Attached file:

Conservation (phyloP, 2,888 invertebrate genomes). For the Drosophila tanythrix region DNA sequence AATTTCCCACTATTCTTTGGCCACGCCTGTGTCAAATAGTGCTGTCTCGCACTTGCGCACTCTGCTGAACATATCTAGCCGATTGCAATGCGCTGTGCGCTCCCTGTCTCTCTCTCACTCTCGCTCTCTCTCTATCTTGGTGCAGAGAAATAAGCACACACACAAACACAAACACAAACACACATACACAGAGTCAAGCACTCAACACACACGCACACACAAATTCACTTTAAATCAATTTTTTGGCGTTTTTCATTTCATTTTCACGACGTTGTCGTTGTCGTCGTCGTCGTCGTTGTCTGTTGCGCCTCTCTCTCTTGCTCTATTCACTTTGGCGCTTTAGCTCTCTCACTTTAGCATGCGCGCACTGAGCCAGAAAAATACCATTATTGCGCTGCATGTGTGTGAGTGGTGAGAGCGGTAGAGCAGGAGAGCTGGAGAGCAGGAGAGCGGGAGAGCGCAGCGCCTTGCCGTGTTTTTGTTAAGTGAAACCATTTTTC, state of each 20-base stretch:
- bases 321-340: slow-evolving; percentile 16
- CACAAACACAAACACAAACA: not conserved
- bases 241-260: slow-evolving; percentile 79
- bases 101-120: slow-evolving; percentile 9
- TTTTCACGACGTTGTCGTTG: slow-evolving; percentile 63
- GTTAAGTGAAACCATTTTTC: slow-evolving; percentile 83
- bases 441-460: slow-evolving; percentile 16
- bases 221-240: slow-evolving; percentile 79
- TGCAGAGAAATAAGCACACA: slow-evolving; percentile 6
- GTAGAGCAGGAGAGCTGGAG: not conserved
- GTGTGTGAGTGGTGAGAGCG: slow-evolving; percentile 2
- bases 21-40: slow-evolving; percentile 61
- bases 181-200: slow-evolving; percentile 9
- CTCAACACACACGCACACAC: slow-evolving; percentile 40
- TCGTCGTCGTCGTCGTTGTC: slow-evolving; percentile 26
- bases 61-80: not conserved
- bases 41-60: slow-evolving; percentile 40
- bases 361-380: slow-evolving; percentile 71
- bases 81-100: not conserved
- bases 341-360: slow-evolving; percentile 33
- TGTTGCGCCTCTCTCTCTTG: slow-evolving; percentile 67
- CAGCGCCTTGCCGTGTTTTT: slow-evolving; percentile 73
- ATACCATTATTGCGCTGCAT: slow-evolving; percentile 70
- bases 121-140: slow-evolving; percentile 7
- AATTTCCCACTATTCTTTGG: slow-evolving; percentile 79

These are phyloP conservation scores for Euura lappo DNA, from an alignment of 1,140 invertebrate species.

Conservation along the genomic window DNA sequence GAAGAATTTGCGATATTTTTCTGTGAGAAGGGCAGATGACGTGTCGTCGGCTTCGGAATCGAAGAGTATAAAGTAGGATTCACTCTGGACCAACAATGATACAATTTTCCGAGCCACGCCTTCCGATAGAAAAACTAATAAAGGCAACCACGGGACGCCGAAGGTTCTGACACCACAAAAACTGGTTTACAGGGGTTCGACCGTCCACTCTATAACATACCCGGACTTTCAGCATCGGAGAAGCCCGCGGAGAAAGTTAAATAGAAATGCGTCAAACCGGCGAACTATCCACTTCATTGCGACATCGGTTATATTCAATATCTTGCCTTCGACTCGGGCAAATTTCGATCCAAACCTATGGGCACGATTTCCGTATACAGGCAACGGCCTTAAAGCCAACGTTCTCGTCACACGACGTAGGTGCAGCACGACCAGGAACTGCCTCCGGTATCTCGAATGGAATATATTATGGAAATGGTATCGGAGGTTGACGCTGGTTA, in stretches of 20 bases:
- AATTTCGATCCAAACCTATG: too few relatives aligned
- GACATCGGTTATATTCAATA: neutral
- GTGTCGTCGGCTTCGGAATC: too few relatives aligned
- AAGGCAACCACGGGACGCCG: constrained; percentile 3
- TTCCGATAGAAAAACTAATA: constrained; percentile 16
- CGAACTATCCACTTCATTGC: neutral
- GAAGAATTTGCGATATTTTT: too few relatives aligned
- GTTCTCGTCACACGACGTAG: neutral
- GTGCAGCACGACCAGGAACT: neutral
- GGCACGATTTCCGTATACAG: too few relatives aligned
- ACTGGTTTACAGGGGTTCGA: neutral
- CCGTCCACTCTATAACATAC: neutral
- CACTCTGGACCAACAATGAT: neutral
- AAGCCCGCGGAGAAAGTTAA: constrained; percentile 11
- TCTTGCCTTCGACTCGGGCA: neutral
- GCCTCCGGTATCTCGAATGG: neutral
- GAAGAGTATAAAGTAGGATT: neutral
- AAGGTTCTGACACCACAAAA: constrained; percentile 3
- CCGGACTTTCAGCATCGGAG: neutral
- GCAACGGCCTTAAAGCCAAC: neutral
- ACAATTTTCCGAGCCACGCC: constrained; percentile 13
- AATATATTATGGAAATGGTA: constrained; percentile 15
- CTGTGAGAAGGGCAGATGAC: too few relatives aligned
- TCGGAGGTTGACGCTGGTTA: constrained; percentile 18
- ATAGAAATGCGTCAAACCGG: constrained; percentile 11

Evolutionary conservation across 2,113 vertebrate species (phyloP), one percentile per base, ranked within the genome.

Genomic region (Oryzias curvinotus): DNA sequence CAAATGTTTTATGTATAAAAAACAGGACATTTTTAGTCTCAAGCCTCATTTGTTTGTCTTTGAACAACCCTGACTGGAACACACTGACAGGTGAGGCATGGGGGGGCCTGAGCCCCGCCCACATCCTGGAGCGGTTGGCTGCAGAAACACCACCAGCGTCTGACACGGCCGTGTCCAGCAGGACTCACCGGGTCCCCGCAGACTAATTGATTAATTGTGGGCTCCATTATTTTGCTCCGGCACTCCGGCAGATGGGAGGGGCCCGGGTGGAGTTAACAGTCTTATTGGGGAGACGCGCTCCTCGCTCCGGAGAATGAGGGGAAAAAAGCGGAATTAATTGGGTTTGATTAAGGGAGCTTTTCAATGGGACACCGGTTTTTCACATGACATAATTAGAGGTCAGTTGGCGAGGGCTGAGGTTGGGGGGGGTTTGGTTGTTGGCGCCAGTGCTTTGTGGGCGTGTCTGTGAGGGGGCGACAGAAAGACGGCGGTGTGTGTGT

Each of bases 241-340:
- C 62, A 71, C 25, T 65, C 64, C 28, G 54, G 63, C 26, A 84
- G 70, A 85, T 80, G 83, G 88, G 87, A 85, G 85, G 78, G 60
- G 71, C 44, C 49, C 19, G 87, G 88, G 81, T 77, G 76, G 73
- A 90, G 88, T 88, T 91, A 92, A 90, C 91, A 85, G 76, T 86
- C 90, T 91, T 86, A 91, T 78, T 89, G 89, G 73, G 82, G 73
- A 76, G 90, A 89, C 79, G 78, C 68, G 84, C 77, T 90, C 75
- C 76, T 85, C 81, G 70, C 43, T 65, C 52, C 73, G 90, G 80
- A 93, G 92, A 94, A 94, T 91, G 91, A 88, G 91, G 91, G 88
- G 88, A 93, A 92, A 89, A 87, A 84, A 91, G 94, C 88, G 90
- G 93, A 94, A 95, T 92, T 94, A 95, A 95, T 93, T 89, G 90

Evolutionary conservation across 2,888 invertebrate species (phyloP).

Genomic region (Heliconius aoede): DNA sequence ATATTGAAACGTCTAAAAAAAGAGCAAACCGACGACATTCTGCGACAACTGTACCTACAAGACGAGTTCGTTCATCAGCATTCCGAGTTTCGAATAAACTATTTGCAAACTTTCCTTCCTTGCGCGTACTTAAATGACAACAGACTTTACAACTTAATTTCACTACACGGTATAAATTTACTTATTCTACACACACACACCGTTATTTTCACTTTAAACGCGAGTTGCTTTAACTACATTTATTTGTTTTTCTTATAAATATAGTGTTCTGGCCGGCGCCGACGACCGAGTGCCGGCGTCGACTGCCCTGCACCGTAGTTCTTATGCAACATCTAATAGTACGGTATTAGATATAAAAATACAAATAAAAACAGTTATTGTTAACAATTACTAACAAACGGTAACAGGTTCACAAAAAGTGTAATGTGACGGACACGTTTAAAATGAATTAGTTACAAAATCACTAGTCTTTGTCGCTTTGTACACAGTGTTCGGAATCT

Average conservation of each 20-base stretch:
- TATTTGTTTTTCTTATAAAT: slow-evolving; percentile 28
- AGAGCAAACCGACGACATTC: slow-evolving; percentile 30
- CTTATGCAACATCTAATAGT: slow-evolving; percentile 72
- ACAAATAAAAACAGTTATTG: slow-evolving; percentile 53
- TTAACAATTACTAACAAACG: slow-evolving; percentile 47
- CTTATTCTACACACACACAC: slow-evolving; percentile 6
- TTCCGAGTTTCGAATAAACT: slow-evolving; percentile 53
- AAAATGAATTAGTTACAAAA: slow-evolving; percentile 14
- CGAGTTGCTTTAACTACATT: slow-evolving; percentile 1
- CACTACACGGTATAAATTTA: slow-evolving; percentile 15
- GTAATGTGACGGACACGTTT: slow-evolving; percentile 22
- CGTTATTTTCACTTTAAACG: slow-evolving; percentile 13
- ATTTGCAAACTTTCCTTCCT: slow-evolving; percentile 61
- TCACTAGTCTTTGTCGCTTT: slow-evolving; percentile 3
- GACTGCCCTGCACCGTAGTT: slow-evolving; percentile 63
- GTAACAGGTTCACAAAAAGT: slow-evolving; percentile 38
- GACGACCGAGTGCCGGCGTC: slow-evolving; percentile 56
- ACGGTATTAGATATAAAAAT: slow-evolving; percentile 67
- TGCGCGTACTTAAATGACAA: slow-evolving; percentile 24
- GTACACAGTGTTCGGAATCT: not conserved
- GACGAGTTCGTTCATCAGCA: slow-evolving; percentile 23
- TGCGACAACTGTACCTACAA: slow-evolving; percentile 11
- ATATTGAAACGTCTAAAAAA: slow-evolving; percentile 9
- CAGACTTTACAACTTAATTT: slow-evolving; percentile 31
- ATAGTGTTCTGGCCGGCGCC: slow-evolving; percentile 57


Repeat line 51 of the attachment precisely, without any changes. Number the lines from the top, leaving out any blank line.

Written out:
- CTGTGAGAAGGGCAGATGAC: too few relatives aligned